Robert Indiana, the Maine-based pop artist who designed the “LOVE” sculpture that’s made our John F. Kennedy Plaza so famous, is being honored in a worldwide exhibit in conjunction with his 86th birthday on September 13th.
If you thought you had experienced every possible summer pop-up this city has to offer, think again.
From now through September 19th, art aficionados can head to the museum from 5 p.m. to 9 p.m. on Fridays for special evening hours, where you can peruse the collections at your leisure while indulging in cocktails and witty conversation inside the expansive indoor spaces, or outdoors along the terrace.
Last week I told you about a big gay art heist in the Gayborhood. A painting artist Natalie Hope McDonald donated to the William Way Community Center’s annual Homecoming auction was hijacked. We’re happy to report today, however, that the painting has been found.
William Way Executive Director Christopher Bartlett confirms that the painting was indeed stolen, and recovered in good condition from the John C. Anderson Apartments. Apparently someone tipped him off to its whereabouts via social media. “Once we told them there would be no repercussions, they told us where it was located,” he tells me. The Center will not be pressing charges.
“We’re just thrilled that we were able to find the painting. Now we’ll be able to follow up with the buyer, and the sale will benefit the Center.”
He tells me the bidder offered $600 for the painting—no small chunk of change for our LGBT community center.
I reached out to Hope McDonald for a comment: “I’m glad the man who rightfully won the piece can have it. And that the Center can benefit.”
Cue: sigh of relief. All is well again in our little gay art world.
I wanted to make sure to post this way before lunch. Beware: It’s totally gross, but it’s also kind of fascinating at the same time. The Academy of Natural Sciences dipped a bunch of hissing Madagascar cockroaches and maggots in paint and let them take off across the canvas to create their own vibrant, abstract masterpieces. The whole thing is caught on tape (above) and serves to highlight the Academy’s upcoming Bug Fest, taking place this Saturday and Sunday, August 9th and 10th. The weekend event is a chance for the museum to show off its immense bug collection. There will be cockroach races, a bug parade, and insect-centric craft booths. Get the full lineup here.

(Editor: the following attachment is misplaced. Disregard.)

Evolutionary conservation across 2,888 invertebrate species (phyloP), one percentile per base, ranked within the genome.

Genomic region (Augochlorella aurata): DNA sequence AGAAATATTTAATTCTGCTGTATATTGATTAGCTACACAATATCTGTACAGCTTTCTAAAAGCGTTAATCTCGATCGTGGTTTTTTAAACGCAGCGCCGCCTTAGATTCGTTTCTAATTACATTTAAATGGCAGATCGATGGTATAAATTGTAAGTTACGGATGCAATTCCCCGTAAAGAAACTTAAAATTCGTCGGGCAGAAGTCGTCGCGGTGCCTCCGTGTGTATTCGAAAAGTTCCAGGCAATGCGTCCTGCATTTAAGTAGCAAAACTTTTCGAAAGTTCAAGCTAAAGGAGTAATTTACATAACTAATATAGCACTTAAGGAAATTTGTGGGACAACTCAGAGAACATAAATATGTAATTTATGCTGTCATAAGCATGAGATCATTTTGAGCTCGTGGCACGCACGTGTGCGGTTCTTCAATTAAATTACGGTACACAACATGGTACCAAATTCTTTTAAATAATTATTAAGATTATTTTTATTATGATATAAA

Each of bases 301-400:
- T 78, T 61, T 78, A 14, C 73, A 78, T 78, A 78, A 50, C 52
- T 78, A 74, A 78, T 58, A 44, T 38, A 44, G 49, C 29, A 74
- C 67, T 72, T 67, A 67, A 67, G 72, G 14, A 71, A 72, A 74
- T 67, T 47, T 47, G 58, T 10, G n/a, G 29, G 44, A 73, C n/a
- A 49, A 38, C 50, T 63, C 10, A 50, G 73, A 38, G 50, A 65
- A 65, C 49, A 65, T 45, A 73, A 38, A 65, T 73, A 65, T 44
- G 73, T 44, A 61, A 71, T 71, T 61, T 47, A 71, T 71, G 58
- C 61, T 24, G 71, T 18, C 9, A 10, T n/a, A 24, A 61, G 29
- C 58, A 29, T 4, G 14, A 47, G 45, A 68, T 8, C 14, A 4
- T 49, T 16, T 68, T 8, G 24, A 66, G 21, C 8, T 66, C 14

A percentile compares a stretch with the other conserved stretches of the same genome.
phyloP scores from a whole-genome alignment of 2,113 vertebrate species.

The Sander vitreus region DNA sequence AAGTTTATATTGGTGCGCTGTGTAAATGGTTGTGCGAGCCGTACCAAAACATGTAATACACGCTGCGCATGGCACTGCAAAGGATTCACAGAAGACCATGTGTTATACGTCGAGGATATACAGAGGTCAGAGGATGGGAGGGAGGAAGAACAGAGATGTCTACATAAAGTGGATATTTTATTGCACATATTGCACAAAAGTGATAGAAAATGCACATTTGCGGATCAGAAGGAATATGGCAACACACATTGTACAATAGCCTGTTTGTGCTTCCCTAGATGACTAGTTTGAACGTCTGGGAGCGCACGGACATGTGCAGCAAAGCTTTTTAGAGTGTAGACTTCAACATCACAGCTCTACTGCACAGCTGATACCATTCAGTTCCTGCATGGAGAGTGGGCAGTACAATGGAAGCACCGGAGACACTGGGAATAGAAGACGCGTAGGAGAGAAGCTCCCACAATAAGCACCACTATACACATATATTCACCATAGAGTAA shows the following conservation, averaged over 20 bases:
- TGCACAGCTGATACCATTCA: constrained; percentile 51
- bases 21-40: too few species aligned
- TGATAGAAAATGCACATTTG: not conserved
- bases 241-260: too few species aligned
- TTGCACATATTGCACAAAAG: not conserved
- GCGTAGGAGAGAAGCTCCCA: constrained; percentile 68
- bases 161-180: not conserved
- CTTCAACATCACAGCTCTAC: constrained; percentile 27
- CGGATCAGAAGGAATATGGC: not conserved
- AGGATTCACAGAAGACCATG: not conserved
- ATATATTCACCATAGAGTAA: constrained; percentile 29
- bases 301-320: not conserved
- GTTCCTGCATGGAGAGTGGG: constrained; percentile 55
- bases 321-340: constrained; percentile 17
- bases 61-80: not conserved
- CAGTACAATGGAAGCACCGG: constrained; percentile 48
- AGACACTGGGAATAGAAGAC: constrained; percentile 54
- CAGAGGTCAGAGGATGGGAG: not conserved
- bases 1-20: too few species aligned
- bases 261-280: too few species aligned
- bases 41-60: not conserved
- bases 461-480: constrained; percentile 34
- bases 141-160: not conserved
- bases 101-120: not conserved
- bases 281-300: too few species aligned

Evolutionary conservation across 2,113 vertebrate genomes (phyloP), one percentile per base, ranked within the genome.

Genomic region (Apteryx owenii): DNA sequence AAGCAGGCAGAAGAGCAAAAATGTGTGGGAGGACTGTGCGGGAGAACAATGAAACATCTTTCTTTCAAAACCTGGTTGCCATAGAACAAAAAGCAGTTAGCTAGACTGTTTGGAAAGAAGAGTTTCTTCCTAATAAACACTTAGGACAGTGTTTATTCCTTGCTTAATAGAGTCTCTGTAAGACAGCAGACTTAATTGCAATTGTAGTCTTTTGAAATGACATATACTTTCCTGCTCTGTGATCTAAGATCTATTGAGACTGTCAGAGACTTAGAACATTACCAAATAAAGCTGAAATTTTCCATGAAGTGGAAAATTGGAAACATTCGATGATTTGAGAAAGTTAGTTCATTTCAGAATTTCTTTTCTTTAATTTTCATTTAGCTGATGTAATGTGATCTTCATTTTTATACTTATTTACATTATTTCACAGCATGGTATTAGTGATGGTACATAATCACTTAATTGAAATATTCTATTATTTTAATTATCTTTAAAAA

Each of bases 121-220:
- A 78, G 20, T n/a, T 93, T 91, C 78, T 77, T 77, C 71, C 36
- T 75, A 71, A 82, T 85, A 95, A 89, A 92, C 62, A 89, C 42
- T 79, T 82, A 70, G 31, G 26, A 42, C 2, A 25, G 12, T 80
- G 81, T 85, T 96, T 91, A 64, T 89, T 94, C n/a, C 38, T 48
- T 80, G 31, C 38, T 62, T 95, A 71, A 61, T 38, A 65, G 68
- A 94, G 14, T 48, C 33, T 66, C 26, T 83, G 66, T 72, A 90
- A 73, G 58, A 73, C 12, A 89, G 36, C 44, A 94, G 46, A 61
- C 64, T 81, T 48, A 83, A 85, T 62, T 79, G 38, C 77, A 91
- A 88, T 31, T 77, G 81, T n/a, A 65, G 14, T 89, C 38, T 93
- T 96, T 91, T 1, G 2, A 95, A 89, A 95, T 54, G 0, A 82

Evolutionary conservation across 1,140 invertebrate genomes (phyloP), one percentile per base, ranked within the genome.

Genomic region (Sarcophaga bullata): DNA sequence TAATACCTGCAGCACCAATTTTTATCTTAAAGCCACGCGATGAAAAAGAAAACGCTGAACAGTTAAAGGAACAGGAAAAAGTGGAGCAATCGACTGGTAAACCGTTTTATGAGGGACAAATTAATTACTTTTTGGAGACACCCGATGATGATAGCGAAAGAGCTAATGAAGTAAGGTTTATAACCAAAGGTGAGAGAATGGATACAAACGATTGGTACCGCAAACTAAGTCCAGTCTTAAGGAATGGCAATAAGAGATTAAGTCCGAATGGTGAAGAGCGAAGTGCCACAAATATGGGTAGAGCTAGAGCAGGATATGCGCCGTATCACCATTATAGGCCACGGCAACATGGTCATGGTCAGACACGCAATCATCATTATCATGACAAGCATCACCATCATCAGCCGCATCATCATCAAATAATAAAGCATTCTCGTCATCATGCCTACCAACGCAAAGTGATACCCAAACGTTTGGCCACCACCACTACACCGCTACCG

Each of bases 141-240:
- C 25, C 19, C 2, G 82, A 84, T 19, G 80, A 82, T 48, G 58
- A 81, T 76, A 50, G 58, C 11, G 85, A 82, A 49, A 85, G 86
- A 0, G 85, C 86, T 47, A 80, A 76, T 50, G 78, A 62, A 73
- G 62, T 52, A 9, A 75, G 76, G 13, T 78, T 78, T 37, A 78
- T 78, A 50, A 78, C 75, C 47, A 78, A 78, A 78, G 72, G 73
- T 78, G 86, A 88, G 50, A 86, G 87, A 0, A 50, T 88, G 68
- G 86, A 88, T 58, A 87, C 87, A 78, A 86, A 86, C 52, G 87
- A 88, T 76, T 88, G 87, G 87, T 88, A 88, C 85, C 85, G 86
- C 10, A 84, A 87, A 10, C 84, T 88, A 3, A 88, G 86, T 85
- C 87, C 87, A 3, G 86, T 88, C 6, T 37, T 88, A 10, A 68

Among them is a major retrospective of prolific American photographer/filmmaker Paul Strand. Two-hundred-fifty of Strand’s best prints will be pulled from the Museum’s archives, including his famous works Blind Woman, and Young Boy. If abstract work is more your speed, “Full Circle: Works on Paper by Richard Pousette-Dart” kicks off on September 13th with an array of colorful works by the celebrated draftsman. More information from PMA below:
Pennsylvania billionaire publisher Richard Mellon Scaife passed away on July 4th, leaving nearly half of his extensive art collection to the nearby Brandywine Conservancy and Museum of Art (BCMA.) His will also stated that BCMA receive a 900-acre estate he owned in western Pennsylvania, and $15 million for management.
According to AP, “most of the [donated art] works are by American artists. Scaife had written that he loved 19th- and 20th-century American landscapes but did not care for most French or modern art, though he had acquired some of each.”
BCMA will split Scaife’s collection with Westmoreland Museum of American Art in Greensburg, Pennsylvania. The will stipulates that each museum can decide how to divide up the collection, with directions that WMAA receive “at least eight paintings by John Kane, an artist who lived most of his life in western Pennsylvania and whose works depicted Pittsburgh during the industrial boom.”
Scaife, 82, died after complications from an untreatable form of cancer. He was heir to the Mellon banking and oil fortune, and he owned Trib Total Media, which publishes the Pittsburgh Tribute-Review, among others. His donation follows in the footsteps of his great-uncle Andrew Mellon, who donated a $40 million art collection and millions of dollars to create Washington’s National Gallery of Art. Scaife’s collection, according to his estate rep Attorney H. Yale Gutnick, has yet to be appraised.
“All of the beautiful places [Tracy Levesque] has photographed in the area no longer exist,” says Sara McCorriston, co-founder of the Paradigm Gallery and host of the rather sobering art show What Remains, which documents and pays tribute to neglected and forgotten spaces in the region. The show, which features both Levesque’s photography and mixed media by Drew Leshko, aims to create a public awareness about the demolition and destruction of buildings and spaces. Read more »
Our guide to what’s worth browsing this First Friday.